ACT Test Content

The ACT is divided into four individual subject examinations, each one covering a separate subject area. The material in each exam breaks down as follows:

English – Students are tested on standards of written English-which covers punctuation, sentence structure and grammar rules-and rhetorical skills, which refer to the strategy and overall communication style of a passage. The exam consists of several prose passages, which are followed by several questions on the passage or selected parts. The test is designed to check understanding of standards and their usage, so spelling, vocabulary and rote knowledge of rules are not tested.

Mathematics – Students are tested on mathematical concepts and practices that federal and state standards mandate be learned by 11th grade. The test is designed to check for mathematical reasoning and basic computational skills, so no complex formulas or elaborate computations will be included in the exam. Calculators are allowed, although there are restrictions.


Reading – Students are tested on direct reading comprehension and inference based on the material presented. Similar to the English exam, the test consists of several prose passages from multiple disciplines, which are followed by several questions on the passage or selected parts. Since reading skills such as determining the main idea and understanding causal relationships are being tested, rote fact checking is not included in the exam.

What to expect on the ACT Test

Science – Students are tested on interpretation, analysis, evaluation, reasoning, and problem-solving skills. Although science standards differ widely from state to state, it is presumed that the test takers will have had courses in biology, Earth sciences and the physical sciences by the 11th grade. The test consists of several data sets presented as data representation (graphs, charts, etc.), research summaries or expressions of conflicting hypotheses, which are followed by several questions after each set. Calculators are not allowed during the science exam.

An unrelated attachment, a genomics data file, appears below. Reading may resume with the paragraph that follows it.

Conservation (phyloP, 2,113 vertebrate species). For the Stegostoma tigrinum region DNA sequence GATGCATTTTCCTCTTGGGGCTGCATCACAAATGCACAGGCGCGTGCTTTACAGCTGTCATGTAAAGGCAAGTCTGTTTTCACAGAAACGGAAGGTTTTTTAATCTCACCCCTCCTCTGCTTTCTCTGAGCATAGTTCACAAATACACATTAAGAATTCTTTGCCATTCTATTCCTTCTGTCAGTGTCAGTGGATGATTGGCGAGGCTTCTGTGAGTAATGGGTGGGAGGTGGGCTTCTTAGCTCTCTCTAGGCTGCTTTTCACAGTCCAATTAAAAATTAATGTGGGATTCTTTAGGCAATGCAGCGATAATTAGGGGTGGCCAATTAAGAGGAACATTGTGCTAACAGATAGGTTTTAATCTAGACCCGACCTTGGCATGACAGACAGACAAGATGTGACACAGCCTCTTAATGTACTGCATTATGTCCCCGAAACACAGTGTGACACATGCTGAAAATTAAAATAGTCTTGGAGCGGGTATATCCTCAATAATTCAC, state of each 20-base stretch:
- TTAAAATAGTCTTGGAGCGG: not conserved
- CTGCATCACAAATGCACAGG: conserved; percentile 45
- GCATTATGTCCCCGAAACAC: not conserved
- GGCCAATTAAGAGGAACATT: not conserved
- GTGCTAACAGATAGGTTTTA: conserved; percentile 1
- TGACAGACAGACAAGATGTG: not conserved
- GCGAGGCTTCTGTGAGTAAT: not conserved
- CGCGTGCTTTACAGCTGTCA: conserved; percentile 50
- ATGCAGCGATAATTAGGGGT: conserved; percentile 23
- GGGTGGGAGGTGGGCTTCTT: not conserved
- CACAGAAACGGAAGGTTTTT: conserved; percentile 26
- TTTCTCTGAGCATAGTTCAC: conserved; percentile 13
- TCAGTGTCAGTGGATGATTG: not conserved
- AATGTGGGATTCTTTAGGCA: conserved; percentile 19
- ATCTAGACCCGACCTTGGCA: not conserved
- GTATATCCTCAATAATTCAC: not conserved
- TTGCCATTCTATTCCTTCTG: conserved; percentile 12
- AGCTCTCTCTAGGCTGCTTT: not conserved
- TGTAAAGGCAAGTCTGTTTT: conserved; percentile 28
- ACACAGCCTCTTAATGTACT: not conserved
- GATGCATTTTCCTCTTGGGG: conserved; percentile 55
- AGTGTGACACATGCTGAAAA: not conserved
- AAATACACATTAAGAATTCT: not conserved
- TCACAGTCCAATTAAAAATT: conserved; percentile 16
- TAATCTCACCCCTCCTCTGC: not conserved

ACT Questions and Time Allowed

Individual test times will depend on several factors-the student’s reading speed, level of comfort with the material, preparation time-but the allotted time is the same. Including break time between tests, students can count on the allotted time being approximately four hours and fifteen minutes. Students who begin testing on the standard ACT exam series at 8 AM can expect to be finished with the exam by 12:15 PM. If the student has signed up for the ACT Plus Writing exam series, an additional break and exam time of thirty minutes is included, and the total time period is approximately five hours, meaning students can expect to be finished with the exam series by 1 PM.

As for the number of questions, the total breaks down as follows: The English exam has 75 questions, all of which are based on passages in the test booklet. The ACT math test has 60 questions; this exam is the only one of the series that has stand-alone questions, meaning students do not have to analyze a passage or prose sample in order to answer the questions. Both of the reading and science exams have 40 questions, and like the English exam, both tests use passages or data sets to provide the basis for the questions of the test. The ACT series in total has 215 questions. If students sign up for the ACT Plus Writing exam series, they will also have one essay prompt to address in addition to the 215 multiple-choice questions.